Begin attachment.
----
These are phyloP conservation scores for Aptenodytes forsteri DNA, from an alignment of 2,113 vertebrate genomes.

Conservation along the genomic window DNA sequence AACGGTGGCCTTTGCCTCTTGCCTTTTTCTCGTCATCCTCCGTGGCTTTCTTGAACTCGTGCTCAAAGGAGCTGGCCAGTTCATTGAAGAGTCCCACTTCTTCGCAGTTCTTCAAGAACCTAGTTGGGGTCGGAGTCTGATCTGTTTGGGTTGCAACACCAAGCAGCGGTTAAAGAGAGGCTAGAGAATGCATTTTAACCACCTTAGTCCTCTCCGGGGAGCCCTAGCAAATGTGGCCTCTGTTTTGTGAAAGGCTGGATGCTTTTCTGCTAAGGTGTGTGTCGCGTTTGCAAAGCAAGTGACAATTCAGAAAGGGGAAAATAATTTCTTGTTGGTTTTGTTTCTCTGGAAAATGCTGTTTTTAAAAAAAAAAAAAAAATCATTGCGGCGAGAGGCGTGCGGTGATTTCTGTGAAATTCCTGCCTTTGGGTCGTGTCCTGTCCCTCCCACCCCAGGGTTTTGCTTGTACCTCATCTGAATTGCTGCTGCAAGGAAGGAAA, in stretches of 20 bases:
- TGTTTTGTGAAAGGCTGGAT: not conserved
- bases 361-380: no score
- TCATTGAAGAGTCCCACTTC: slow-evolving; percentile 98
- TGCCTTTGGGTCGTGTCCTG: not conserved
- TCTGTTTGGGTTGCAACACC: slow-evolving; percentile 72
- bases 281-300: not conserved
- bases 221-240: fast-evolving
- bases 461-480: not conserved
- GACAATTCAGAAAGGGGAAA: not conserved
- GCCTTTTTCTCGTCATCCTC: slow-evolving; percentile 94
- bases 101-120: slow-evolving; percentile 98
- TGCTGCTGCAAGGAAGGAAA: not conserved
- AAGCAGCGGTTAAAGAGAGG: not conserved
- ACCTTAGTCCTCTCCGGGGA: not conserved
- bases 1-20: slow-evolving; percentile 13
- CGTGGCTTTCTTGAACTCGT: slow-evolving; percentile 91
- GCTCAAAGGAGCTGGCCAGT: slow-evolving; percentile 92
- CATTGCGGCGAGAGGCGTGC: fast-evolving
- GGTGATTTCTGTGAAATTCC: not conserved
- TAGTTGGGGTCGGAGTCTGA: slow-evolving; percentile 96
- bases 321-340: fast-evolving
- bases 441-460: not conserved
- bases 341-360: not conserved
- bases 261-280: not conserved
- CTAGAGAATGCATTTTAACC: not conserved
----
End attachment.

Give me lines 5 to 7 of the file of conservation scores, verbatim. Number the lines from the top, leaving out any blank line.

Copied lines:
- TCATTGAAGAGTCCCACTTC: slow-evolving; percentile 98
- TGCCTTTGGGTCGTGTCCTG: not conserved
- TCTGTTTGGGTTGCAACACC: slow-evolving; percentile 72